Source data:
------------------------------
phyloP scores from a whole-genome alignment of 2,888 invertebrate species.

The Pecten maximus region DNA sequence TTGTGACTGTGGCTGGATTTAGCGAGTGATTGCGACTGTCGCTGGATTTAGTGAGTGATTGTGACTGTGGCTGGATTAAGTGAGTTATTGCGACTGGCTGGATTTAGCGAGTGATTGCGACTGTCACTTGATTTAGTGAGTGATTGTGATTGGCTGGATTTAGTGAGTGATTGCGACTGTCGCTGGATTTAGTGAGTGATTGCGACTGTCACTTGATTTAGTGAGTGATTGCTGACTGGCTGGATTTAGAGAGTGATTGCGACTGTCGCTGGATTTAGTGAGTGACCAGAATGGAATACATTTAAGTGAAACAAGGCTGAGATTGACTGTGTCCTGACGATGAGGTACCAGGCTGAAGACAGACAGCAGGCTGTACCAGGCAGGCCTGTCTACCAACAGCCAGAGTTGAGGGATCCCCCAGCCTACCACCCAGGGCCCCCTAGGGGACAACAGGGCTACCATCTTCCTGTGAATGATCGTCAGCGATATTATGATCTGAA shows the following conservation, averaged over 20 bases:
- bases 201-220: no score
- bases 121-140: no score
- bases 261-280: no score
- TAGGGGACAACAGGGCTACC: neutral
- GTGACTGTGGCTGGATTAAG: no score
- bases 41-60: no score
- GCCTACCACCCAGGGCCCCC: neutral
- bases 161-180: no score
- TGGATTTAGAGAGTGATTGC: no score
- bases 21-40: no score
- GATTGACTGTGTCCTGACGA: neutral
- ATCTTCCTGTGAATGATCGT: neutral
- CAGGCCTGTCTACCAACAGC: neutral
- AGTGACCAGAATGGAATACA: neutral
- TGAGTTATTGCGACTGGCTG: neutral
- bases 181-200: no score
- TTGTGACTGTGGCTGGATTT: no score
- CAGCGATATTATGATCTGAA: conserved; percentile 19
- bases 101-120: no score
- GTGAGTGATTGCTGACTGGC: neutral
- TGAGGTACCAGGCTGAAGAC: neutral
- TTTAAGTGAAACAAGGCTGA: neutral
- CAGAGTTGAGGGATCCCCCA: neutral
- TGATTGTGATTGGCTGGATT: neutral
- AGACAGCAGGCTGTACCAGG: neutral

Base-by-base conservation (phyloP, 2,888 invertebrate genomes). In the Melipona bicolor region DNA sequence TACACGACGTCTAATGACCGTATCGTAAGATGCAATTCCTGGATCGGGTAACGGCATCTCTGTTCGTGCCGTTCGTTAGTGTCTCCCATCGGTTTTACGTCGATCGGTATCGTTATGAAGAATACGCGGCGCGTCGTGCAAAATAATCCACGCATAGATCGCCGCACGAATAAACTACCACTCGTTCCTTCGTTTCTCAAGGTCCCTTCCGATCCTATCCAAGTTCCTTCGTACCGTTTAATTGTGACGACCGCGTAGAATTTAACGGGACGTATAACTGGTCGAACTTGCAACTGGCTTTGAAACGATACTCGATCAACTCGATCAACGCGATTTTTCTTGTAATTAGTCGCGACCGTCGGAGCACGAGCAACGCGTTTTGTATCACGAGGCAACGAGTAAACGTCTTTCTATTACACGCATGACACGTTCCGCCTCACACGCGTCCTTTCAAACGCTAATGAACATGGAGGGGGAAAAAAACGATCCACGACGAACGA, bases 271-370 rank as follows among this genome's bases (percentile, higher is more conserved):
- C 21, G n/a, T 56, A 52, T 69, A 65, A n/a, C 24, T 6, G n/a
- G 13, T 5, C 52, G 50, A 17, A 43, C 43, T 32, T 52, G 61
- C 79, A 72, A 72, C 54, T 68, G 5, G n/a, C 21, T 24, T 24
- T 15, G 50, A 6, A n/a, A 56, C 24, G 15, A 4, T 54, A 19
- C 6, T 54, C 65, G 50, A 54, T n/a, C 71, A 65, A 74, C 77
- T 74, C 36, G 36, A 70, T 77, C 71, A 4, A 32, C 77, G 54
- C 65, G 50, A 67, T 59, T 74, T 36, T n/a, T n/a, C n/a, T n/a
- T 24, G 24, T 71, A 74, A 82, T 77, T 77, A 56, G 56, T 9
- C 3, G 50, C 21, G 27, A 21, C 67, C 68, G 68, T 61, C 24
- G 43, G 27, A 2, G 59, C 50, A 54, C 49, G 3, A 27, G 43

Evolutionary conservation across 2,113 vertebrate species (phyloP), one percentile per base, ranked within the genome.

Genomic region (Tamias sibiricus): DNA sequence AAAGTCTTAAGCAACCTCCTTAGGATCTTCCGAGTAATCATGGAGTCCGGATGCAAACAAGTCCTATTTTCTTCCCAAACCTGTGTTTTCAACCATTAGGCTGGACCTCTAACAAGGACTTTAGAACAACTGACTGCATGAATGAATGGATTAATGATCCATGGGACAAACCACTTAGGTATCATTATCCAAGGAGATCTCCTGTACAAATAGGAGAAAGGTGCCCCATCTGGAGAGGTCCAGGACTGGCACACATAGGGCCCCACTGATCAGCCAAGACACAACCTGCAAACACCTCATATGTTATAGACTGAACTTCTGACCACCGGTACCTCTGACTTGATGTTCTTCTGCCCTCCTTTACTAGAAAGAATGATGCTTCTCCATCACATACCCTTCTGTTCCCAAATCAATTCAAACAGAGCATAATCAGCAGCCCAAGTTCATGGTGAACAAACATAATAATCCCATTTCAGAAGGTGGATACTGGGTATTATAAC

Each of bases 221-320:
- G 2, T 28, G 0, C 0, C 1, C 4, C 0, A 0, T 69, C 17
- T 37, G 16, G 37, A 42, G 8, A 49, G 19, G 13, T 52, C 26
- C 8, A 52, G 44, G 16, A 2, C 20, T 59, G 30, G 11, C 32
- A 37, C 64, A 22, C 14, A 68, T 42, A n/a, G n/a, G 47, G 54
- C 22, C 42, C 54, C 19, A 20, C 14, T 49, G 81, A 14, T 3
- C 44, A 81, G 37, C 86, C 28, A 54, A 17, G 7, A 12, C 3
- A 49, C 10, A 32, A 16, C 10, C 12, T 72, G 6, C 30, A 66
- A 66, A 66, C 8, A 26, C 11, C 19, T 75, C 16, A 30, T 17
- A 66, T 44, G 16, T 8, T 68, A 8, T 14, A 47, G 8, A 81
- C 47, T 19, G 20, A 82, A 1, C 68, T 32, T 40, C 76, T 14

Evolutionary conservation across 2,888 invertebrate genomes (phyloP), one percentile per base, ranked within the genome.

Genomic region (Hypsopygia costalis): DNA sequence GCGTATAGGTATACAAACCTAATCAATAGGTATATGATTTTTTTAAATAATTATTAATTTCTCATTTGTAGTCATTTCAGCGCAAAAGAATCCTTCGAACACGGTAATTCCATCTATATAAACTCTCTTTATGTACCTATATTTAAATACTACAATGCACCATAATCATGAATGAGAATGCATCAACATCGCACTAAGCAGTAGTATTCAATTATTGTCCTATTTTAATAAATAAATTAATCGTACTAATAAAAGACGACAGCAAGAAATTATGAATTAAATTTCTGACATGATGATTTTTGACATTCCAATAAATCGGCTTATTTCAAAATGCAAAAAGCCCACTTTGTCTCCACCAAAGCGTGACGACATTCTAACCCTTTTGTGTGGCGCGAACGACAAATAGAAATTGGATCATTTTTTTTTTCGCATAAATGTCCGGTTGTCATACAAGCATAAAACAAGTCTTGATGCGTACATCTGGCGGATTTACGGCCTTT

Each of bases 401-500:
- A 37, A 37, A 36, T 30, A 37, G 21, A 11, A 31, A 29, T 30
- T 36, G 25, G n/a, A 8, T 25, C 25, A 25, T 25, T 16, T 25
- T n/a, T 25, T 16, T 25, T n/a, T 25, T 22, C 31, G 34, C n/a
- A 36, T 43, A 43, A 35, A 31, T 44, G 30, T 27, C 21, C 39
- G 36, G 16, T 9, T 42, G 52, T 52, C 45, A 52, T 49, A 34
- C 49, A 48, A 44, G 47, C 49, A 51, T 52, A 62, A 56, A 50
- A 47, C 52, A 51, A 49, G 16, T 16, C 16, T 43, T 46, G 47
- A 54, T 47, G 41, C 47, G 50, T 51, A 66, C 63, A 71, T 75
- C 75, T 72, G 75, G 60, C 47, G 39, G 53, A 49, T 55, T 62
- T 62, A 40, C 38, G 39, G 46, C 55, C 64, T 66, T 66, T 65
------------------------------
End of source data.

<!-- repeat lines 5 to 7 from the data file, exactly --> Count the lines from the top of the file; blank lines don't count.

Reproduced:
- bases 261-280: no score
- TAGGGGACAACAGGGCTACC: neutral
- GTGACTGTGGCTGGATTAAG: no score